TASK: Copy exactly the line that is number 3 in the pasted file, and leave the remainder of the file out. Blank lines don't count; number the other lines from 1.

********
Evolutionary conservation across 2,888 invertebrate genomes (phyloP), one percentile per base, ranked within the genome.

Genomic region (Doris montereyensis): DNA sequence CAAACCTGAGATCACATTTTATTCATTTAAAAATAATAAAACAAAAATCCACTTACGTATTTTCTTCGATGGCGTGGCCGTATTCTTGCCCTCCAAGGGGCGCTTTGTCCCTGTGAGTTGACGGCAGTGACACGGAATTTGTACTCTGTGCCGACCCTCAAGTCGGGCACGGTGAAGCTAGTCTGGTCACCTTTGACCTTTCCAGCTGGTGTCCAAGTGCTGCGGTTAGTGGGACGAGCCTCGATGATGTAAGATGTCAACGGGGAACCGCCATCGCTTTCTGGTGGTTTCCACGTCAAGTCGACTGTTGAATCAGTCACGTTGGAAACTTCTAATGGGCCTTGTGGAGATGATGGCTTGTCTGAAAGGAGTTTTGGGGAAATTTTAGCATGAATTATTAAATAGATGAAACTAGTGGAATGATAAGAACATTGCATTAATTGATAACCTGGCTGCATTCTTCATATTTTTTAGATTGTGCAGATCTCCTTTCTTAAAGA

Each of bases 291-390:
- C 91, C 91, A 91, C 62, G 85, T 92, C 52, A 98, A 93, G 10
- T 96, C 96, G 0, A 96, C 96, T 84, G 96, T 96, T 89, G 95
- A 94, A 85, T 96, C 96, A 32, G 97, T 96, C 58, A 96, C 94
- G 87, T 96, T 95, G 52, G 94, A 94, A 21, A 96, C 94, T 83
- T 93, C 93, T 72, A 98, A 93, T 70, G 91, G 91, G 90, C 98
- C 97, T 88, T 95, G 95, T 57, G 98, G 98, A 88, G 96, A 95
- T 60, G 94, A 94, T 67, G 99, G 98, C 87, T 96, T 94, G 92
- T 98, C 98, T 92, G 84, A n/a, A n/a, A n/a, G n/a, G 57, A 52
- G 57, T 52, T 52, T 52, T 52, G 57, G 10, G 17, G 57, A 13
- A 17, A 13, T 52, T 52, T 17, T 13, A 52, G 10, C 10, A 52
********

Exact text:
Each of bases 291-390: